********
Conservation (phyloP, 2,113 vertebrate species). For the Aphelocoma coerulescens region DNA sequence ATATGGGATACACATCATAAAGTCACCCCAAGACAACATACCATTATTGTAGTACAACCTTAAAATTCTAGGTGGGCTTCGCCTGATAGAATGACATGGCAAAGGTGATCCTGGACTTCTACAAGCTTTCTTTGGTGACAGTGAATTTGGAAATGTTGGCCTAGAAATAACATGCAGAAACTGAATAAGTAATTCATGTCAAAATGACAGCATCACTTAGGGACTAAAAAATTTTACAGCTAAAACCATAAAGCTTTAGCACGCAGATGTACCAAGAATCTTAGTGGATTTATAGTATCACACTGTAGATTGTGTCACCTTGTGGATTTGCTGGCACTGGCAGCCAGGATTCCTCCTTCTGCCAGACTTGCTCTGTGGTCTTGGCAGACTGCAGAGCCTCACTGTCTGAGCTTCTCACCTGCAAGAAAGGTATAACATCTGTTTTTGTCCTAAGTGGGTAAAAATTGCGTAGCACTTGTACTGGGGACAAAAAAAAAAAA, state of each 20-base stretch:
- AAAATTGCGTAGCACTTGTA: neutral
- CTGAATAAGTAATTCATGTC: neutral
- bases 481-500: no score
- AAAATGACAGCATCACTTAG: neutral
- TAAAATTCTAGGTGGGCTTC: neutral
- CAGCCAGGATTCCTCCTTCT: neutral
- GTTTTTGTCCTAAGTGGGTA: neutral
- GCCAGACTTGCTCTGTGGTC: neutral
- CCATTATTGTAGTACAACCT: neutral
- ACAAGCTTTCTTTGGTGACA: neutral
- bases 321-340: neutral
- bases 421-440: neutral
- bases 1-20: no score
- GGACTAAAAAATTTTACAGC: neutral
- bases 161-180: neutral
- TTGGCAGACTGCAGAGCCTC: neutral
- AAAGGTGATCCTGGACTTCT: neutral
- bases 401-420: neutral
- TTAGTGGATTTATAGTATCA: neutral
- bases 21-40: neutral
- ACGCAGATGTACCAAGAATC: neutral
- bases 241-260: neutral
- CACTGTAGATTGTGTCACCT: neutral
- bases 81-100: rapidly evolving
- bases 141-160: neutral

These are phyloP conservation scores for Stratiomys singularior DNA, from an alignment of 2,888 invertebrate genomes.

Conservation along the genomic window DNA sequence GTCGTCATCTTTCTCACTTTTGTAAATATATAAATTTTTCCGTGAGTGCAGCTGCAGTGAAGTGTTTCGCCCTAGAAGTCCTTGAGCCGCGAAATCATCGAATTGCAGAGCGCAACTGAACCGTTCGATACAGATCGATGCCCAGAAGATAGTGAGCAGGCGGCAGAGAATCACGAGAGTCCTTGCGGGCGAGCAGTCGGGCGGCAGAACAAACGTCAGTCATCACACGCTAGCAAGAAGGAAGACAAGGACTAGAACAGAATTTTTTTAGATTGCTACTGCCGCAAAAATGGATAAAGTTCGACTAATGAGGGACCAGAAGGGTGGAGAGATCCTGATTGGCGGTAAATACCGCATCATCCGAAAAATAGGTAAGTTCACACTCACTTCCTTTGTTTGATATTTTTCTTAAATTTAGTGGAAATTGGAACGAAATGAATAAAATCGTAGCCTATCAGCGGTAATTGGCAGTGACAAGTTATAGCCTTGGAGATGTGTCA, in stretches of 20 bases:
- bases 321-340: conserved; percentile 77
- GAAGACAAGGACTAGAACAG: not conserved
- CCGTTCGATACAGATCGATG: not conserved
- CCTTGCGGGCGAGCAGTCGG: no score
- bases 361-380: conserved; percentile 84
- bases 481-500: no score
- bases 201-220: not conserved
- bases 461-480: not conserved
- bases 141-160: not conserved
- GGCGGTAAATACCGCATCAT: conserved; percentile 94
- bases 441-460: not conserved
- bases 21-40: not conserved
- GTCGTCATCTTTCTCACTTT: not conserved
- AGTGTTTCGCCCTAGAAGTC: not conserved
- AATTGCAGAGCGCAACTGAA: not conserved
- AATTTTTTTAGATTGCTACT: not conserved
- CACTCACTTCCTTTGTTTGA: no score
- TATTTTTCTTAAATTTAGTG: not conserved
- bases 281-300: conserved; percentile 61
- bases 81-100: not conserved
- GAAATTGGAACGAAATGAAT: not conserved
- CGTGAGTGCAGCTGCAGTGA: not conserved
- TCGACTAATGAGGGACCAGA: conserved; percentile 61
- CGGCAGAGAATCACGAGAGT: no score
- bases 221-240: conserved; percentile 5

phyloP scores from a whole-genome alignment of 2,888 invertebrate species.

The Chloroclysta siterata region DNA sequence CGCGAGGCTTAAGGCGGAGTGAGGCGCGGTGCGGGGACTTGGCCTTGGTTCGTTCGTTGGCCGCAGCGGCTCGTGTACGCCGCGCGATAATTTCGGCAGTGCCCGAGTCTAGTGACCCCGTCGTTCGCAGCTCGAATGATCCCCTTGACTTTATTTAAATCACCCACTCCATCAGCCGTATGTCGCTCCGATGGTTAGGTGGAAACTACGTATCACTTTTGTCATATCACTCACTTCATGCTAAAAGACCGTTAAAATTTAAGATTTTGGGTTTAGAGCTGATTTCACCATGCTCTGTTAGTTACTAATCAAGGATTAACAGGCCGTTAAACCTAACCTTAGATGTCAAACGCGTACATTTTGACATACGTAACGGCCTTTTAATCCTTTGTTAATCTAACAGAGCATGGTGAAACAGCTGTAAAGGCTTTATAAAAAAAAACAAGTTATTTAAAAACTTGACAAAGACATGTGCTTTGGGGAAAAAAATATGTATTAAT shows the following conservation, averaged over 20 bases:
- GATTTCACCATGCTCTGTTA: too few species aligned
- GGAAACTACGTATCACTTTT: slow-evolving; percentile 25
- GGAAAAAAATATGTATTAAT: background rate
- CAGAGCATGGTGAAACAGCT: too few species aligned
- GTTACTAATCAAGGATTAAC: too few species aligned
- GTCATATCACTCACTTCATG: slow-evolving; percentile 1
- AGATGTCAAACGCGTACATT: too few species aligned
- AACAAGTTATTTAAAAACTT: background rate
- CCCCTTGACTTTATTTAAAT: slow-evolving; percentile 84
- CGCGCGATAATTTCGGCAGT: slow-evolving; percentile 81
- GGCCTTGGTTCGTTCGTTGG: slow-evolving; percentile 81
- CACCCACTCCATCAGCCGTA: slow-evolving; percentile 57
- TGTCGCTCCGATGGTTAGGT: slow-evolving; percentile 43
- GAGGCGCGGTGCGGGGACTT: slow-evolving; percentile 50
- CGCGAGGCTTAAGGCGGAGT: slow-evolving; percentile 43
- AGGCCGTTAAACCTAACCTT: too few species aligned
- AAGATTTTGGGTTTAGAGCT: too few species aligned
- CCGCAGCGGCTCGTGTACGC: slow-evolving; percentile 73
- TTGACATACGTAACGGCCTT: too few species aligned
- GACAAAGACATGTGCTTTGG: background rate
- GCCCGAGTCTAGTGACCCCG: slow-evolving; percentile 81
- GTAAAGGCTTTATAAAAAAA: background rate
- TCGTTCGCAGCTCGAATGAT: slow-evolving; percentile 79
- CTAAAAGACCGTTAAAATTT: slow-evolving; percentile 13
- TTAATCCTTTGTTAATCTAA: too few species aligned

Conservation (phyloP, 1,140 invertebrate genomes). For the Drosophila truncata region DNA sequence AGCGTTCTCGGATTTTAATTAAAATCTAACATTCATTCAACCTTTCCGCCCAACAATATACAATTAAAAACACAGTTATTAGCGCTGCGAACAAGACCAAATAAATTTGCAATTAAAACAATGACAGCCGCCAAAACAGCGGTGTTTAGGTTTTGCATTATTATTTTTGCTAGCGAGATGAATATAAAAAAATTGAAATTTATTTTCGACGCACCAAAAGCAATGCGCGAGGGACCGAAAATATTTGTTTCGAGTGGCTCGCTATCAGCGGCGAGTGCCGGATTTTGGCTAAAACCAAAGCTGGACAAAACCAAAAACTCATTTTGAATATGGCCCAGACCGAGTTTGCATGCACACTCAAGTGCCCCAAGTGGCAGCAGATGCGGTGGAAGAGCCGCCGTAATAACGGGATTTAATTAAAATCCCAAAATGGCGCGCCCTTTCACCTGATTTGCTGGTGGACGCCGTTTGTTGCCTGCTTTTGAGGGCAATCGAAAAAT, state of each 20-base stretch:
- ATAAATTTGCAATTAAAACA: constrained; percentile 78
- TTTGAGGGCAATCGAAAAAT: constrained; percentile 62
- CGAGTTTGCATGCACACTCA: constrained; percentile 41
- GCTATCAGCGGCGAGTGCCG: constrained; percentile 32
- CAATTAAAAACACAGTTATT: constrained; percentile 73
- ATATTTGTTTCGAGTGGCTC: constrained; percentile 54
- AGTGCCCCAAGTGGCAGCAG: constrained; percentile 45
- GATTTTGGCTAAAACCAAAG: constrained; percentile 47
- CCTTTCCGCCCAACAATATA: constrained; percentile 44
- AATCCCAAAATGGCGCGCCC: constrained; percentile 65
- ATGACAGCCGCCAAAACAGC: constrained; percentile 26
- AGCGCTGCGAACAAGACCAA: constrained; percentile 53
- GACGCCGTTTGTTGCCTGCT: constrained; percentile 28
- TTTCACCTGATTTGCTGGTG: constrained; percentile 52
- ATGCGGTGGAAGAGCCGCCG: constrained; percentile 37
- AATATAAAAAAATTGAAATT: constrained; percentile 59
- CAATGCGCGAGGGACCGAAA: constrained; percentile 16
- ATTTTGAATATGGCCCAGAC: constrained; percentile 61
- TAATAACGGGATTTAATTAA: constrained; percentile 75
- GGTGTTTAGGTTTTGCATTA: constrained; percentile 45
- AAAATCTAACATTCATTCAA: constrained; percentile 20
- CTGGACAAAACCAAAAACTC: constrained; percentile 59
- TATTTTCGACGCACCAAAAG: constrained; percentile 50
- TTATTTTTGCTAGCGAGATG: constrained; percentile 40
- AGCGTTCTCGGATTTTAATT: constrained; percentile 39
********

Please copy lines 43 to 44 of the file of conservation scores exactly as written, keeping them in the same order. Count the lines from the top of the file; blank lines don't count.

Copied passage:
- AATTGCAGAGCGCAACTGAA: not conserved
- AATTTTTTTAGATTGCTACT: not conserved